Visit the Johnston County, N.C., Beer, Wine, and Shine Trail 

Carol Timblin

As October turns brisker, it’s a great time for a hike in Shenandoah National Park or along the Blue Ridge Parkway. (National Park Service)

If you are traveling Interstate 95 to southern beaches along the East Coast, you might want to veer off the highway when you see signs to Smithfield and other towns in Johnston County, N.C. The county is inviting visitors to check out its beautiful rural landscape, shop for homegrown products in local country stores and deals at Smithfield’s Outlets, and experience the recently expanded JoCo Beer, Wine, and Shine Trail. 

The trail feature two wineries and two breweries, plus a distillery where five generations of one family made moonshine illegally for years. Thanks to new laws, moonshine now is legal and can be sold to the public.

Broadslab Distillery, located in Benson, is the state’s first “farm” distillery. Jeremy Norris, owner and master distiller, uses recipes passed down by his great-great-grandfathers on both sides of his family. 

“One of my great-great-grandfathers, William ‘Bill’ McLamb, was converting corn and barley into highly desirable, smooth sipping whiskey long before Prohibition created an even wider demand for it,” said Norris on the company’s website. “Following Prohibition and government control, Bill was active in the dawn of the moonshine trade, which gained and maintained a strong foothold in this region. 

“Most of my own personal knowledge of the art of whiskey distilling came firsthand from my grandfather, Leonard A. Wood. He was my mentor and personal adviser during the development of Broadslab Distillery.”

The tasting room and gift shop are open Thursday, Friday, and Saturday afternoons, with scheduled tours at noon, 2:00pm, and 4:00pm. Tastings are $12 per person and include a shot glass. 

 The 100-acre Hinnant Family Vineyards, near Pine Level, is the state’s oldest and largest muscadine vineyard. It is open daily, and tastings are $5 to $10 per person and include a souvenir glass. 

Gregory Vineyard, located on 135 acres of farmland near Angier, is home to a winery, distillery, and tasting room. Open noon–9:00pm Wednesdays through Saturdays, it offers tastings of wine and moonshine brandy. The vineyard is next door to Lane’s Seafood and Steak House, host of the North Carolina Grape Stomp on Oct. 1. 

Deep River Brewery, which occupies a former cotton spinning mill in downtown Clayton, produces beers from locally sourced vegetables, fruits, hops, and grain. Open 4:00–9:00pm Thursdays and Fridays and 1:00–6:00pm Saturdays and Sundays, the brewery offers beers, live music, and a food truck. 

Double Barley Brewery in Smithfield has five year-round beers and 10 seasonal beers, plus food, served in a rustic taproom and beer garden. It is open afternoons and evenings, Wednesdays through Sundays. 

A Sip & Stay package includes accommodations and coupons for use on the trail, and a Girlfriends Getaway package focuses on shopping at Carolina Premium Outlets in Smithfield.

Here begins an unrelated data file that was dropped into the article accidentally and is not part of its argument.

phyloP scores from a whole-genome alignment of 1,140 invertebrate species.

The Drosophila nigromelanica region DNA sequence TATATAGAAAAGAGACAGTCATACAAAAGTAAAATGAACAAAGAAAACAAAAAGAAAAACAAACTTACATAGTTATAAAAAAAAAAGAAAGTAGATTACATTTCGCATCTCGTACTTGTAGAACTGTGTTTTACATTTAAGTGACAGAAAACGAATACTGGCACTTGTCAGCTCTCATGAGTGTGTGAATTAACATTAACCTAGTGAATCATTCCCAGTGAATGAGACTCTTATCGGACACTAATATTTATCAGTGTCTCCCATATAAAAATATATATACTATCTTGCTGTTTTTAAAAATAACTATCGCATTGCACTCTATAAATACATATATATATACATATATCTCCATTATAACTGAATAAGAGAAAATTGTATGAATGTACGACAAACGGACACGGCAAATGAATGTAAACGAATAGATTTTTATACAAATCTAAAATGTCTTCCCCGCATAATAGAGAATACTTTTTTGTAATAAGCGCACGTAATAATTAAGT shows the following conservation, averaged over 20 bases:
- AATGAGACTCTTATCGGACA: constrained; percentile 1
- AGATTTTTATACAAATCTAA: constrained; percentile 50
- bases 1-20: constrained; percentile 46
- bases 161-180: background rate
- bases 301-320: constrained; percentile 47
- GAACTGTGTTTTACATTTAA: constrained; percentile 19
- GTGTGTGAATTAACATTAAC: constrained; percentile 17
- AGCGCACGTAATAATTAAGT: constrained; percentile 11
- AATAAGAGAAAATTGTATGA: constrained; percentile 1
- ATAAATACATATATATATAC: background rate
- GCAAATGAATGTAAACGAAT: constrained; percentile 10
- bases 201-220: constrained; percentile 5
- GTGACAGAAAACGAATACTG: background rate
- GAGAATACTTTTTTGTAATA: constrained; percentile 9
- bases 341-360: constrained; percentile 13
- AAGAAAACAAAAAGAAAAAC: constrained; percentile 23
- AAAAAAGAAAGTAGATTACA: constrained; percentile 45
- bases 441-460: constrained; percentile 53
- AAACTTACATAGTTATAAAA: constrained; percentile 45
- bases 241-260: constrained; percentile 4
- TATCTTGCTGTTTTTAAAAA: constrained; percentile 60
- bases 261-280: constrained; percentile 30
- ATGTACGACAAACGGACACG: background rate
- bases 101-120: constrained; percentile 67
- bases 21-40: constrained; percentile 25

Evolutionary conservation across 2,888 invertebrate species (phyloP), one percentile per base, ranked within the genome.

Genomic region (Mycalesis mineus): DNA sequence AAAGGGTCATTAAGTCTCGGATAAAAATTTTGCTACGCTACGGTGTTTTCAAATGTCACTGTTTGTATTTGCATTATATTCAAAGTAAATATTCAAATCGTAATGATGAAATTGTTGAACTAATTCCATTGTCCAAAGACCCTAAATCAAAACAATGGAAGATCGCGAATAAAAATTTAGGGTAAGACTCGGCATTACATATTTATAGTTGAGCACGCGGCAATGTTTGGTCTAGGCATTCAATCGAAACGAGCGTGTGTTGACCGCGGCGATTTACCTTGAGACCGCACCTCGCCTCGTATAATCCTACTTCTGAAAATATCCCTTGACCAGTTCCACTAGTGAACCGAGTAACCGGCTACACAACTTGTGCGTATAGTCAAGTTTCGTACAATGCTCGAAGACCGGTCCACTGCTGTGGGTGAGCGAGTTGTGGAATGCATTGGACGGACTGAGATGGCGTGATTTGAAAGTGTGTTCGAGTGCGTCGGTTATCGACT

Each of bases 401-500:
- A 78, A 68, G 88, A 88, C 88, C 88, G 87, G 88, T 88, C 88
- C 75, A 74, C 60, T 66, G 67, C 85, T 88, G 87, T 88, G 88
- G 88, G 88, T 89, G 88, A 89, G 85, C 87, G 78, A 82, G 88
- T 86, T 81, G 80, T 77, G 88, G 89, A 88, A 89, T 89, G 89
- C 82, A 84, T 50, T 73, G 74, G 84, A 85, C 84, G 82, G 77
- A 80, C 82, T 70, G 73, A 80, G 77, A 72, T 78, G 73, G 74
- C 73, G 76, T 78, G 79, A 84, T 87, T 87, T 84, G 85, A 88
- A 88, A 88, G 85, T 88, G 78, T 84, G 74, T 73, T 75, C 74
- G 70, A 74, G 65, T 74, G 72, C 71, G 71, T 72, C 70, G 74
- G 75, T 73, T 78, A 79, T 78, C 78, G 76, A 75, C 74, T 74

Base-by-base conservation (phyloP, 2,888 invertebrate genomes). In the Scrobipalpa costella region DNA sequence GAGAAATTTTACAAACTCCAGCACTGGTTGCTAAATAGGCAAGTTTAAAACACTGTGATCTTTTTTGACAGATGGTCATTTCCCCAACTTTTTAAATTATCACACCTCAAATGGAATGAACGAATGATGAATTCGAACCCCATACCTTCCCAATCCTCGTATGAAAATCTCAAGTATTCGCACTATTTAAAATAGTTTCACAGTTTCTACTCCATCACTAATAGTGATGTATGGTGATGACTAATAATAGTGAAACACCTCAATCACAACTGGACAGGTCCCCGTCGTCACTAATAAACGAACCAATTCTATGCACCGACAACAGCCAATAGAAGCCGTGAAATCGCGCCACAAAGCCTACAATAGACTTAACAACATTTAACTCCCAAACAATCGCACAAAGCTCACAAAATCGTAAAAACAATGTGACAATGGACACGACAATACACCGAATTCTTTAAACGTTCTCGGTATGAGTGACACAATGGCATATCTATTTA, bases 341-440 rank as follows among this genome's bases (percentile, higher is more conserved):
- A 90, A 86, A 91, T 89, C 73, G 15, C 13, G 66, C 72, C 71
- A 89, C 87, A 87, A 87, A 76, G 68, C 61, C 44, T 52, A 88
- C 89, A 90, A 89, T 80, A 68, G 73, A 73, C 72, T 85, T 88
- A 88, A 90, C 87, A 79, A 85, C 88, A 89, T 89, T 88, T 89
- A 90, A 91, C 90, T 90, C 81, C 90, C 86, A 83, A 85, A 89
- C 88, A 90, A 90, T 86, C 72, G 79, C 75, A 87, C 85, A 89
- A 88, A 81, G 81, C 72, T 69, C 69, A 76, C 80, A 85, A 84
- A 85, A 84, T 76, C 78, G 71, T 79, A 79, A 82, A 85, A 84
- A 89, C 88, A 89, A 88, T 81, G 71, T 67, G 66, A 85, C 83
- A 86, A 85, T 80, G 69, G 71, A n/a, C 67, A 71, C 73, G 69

In addition to libations, Johnston County has several other attractions of interest. The Ava Gardner Museum in Smithfield focuses on the life of the Hollywood star. The Bentonville State Historic Site is where the largest Civil War battle in the state took place. And, the Tobacco Farm Life Museum depicts the agricultural heritage of the area.

Eastern North Carolina food

More than a dozen restaurants in Johnston County offer eastern North Carolina-style barbecue, served chopped with a vinegar-based sauce. Also popular are locally produced red hot dogs, available at several eateries in the area. 

Farm-to-table restaurants also are on the rise in the region, but the most acclaimed in this category is Chef & the Farmer in Kinston, about an hour’s drive from Johnston County. 

Vivian Howard, star of the PBS series A Chef’s Life — winner of a prestigious Peabody Award — and her husband, Ben Knight, have a big following, so make sure you have reservations in advance. 

Around the Mid-Atlantic

Fall is the ideal time to explore the beauty of the Mid-Atlantic region by traveling its roads and byways. One of its most scenic of these is the Blue Ridge Parkway, known as “America’s Favorite Drive.” The parkway extends 468 miles from Milepost 0 at Rockfish Gap, south of Shenandoah National Park in Virginia, to Milepost 469.1 at U.S. Route 441, near the entrance to the Great Smoky Mountains National Park in Cherokee, N.C. 

With the speed limit set at 45 mph, motorists can anticipate their stops at visitor centers on the parkway, interpretative signs, scenic overlooks, nearby attractions, and more. 

Insider tip: For the latest information on fall color, call the Parkway Information Line at 828-298-0398, or visit blueridgeparkway.org. For updates on color in Shenandoah National Park, visit the park’s webcam at nps.gov/shen/learn/photosmultimedia/view_webcam.htm

Copies of the Parkway Directory and Travel Planner — which includes maps, a bloom calendar, and information about historic sites and landmarks, natural resources, camping, wildlife, lodging, attractions, and services — are available at Virginia and North Carolina welcome centers and parkway visitor centers. The full publication also is available at the park’s website.

Maryland’s tourism website lists 18 different byways to explore this fall. The itineraries take you into the mountains of Western Maryland, along the National Road, and parallel to the C&O Canal. Drive into Civil War history or Maryland Horse Country. Or, follow John Wilkes Booth’s escape route, a religious freedom route, or an Underground Railroad tour, among others.

Carol Timblin welcomes travel news at ctimblin@gmail.com

 

 

 

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